Ole Gunnar Solskjaer went against the tradition of his role model Sir Alex Ferguson when he played down the importance of trophies in midweek. The Norwegian will be glad of it after Manchester United put in a performance deserving of no reward and no silverware in a miserable 3-1 defeat to Leicester City.
The result sees United knocked out of the FA Cup at the quarter-final stage. Here are five things to note after an infuriating display from the Reds:
Two deep midfielders – both of them passengers
Forget Fred’s gift to Kelechi Iheanacho for a brief second, it’ll do your heart rate some good. Focus instead on Youri Tieleman’s second half goal for Leicester. Manchester United waved the Belgian midfielder through as if he was an elderly man boarding a bus. He strolled past the passenger-like Nemanja Matic and Fred and finished excellently.
Only seconds earlier, Matic had dived carelessly forward. Concentration and focus in football isn’t always about doing something. Sometimes it’s about remembering what not to do instead. Matic is a member of the midfield pivot. Its job is to protect the defence. Instead of holding his position, suffocating the space and the passing lines, he lunged forward and then couldn’t recover sufficiently to stop Tielemans’ ramble onwards.
Gifts to the Foxes
The Foxes didn’t even have to go snuffling round the foodbins to receive their gifts, they were handed them on a silver platter. Matic and Fred’s sloppiness was inexcusable. Fred’s mistake for Leicester’s opening goal will be highlighted plenty in the coming days. It was merely one of a string of errors. Twice before he handed Kelechi Iheanacho a free chance, his loose passing had begun moves for Leicester.
Somehow, though, Matic was worse than his teammate. When he rightly departed the pitch soon after the hour mark – and it was an hour too long he was on the pitch for – he had a pass completion rate of 74%. It was worse than anyone on the pitch except Alex Telles whose nature as a crossing full-back distorts things slightly. Matic’s pass completion rate over the season is nearer 90%. It was a serious off-day.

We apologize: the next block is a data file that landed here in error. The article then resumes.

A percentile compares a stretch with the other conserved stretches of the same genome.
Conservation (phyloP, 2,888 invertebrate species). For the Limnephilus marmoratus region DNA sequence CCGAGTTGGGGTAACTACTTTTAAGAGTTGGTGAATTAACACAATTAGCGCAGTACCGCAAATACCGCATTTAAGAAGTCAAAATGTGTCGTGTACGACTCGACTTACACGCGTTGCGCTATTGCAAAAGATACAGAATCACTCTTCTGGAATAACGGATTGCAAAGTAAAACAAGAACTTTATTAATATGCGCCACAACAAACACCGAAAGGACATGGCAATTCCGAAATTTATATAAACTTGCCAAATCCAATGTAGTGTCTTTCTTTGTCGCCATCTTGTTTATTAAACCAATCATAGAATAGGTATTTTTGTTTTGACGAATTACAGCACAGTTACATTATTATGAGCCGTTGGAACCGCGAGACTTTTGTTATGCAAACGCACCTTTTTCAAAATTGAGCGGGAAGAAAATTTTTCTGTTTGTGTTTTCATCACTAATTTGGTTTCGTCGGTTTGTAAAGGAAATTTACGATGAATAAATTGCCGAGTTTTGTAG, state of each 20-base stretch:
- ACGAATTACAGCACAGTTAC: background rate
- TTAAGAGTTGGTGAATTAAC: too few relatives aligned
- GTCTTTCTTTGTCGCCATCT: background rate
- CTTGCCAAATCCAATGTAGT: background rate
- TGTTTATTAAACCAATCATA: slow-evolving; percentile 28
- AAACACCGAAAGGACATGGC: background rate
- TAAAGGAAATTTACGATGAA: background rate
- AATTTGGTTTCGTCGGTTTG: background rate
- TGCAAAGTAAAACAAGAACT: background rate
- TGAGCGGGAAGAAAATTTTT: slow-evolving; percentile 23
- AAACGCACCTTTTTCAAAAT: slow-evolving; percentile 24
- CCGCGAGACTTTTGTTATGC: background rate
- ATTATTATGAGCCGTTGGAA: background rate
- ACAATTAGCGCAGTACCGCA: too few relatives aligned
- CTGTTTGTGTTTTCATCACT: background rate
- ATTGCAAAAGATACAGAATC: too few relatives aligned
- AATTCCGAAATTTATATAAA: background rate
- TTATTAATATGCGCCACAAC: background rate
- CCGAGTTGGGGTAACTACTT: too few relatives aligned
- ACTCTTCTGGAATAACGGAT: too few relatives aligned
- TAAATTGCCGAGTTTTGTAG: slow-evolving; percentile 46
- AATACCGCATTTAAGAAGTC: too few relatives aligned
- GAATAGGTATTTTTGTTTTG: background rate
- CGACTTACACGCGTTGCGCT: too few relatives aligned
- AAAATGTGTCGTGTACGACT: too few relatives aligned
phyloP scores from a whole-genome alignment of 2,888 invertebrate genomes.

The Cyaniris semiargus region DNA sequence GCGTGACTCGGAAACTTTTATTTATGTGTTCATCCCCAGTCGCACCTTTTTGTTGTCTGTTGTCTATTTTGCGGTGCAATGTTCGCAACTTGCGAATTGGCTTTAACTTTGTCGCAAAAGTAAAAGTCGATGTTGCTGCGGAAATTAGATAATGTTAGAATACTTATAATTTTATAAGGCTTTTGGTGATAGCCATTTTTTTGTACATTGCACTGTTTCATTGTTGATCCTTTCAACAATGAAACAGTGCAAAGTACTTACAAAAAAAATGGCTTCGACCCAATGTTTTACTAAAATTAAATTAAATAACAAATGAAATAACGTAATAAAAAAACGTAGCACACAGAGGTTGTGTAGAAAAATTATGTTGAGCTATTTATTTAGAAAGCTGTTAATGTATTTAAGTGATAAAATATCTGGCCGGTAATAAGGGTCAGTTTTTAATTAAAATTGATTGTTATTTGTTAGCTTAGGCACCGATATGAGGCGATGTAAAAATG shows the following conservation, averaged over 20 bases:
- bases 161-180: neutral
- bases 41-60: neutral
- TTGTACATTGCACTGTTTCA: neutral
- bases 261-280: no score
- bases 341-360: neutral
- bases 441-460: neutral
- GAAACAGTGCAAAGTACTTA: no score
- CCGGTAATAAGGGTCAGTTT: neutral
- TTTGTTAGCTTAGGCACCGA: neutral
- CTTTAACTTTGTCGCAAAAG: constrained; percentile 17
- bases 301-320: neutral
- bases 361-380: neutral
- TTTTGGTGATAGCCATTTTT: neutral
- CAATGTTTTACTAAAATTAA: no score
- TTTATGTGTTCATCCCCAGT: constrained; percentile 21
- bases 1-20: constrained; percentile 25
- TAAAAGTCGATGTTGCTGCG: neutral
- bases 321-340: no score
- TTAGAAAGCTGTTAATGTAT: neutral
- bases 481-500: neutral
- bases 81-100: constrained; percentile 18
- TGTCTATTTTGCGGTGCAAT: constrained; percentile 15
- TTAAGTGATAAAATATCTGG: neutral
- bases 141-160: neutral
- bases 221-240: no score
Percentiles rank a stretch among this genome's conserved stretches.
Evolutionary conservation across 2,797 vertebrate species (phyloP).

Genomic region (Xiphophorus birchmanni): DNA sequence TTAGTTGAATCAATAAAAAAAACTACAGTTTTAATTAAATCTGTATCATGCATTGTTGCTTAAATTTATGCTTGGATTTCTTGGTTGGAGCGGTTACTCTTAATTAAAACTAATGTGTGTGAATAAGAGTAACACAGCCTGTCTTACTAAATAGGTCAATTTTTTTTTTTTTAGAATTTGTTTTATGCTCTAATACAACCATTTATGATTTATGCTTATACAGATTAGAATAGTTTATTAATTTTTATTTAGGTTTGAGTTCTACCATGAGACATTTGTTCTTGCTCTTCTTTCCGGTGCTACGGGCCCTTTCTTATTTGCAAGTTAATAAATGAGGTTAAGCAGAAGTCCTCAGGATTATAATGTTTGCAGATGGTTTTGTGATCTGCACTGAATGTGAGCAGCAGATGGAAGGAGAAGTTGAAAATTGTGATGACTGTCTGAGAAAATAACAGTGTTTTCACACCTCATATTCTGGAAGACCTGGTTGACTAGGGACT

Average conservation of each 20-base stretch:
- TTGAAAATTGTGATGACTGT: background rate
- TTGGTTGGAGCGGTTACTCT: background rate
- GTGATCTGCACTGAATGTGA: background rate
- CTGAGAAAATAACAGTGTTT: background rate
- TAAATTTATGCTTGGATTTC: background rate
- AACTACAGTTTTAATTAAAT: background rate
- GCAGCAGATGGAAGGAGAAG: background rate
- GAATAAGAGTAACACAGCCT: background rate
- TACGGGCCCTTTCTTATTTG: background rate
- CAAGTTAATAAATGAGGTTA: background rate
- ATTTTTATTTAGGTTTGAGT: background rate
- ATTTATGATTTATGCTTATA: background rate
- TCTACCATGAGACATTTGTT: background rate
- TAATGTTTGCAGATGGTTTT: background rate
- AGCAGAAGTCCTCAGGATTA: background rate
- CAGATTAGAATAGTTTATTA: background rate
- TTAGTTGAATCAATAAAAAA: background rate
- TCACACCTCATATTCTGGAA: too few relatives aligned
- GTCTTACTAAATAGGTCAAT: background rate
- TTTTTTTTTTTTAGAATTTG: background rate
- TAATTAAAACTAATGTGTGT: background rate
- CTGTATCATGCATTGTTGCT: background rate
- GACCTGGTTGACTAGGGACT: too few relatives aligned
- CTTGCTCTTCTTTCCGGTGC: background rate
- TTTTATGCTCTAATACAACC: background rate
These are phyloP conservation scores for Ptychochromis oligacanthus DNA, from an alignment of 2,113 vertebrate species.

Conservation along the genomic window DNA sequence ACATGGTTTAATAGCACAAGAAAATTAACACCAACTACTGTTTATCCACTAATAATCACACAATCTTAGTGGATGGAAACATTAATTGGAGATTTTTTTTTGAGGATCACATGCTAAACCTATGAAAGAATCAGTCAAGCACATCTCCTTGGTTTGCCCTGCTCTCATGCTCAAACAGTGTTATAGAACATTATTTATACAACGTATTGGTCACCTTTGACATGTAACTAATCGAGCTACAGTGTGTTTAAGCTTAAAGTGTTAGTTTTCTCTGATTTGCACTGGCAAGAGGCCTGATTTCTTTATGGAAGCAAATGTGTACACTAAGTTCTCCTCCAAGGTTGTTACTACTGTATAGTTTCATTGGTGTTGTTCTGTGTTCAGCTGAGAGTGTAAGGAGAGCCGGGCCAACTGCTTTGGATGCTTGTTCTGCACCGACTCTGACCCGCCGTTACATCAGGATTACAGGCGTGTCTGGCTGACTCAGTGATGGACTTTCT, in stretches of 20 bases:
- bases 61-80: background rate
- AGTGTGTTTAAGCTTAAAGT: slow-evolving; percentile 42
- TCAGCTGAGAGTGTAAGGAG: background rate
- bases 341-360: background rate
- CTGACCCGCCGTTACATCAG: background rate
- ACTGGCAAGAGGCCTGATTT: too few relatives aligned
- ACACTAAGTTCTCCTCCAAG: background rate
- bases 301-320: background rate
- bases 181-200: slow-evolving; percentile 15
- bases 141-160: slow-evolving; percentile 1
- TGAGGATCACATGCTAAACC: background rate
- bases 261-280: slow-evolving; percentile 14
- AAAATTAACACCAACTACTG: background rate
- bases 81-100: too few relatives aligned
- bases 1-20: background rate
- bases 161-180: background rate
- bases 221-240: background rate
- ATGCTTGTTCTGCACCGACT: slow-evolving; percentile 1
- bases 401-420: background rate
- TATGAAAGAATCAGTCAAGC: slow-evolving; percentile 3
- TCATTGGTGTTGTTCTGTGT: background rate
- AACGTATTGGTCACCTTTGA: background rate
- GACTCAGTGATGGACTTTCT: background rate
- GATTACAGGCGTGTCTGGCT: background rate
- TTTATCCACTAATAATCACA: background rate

The combination of the two was quite painful to watch. A 58th-minute sequence of events summed things up. Fred’s pass to his partner was two yards behind him, forcing Matic to backtrack. When he got the ball, he tried to ping it forward, dropping the ball onto a Leicester head and 10 yards away from a player in red.
The same mistakes – all season
Iheanacho’s second was from a set piece. It was not a deciding goal, although it did quell a decent spell from United, but it was a reminder of where United struggle. Optimists and pessimists will have that contrasting opinions on this but United demonstrate the same problems every week. The common mistakes relate to the tempo of the game, defending set pieces and tracking runners. Optimists will say it’s okay, it shows where work needs to be done. Pessimists will point out that it has been obvious for some time and still has not been fixed. Both have a point.
United’s hopes for silverware rest on European conquest
United would have been confident of navigating a Wembley semi-final against Southampton, the team they beat to lift the 2017 EFL Cup in London. The draw, made at half-time, was the best the Reds could have hoped for. Instead, the dire first half stretched into a miserable second in which Leicester deservedly regained their lead and then extended it.
Ole Gunnar Solskjaer needs a trophy. The Norwegian can claim it isn’t a barometer of success but he will be fully aware of the message it can send and the momentum it creates. Progress will now be demonstrated by Europa League victory and second-place in the Premier League. Anything less and fans, and players – you would think, will be underwhelmed and disappointed.
Greenwood’s graft finally earns him goal
Mason Greenwood scored his first goal since United’s Cup victory against Liverpool on January. It’s only his fifth of the season. That was a concern in the first half of the campaign but the overall quality of the Englishman’s game in recent weeks means few United fans have had concerns. If anything, it’s been a matter of waiting for the goal to finally come. Here it did, and it was a well-struck first-time strike. Just reward for a good month from the 19-year-old.
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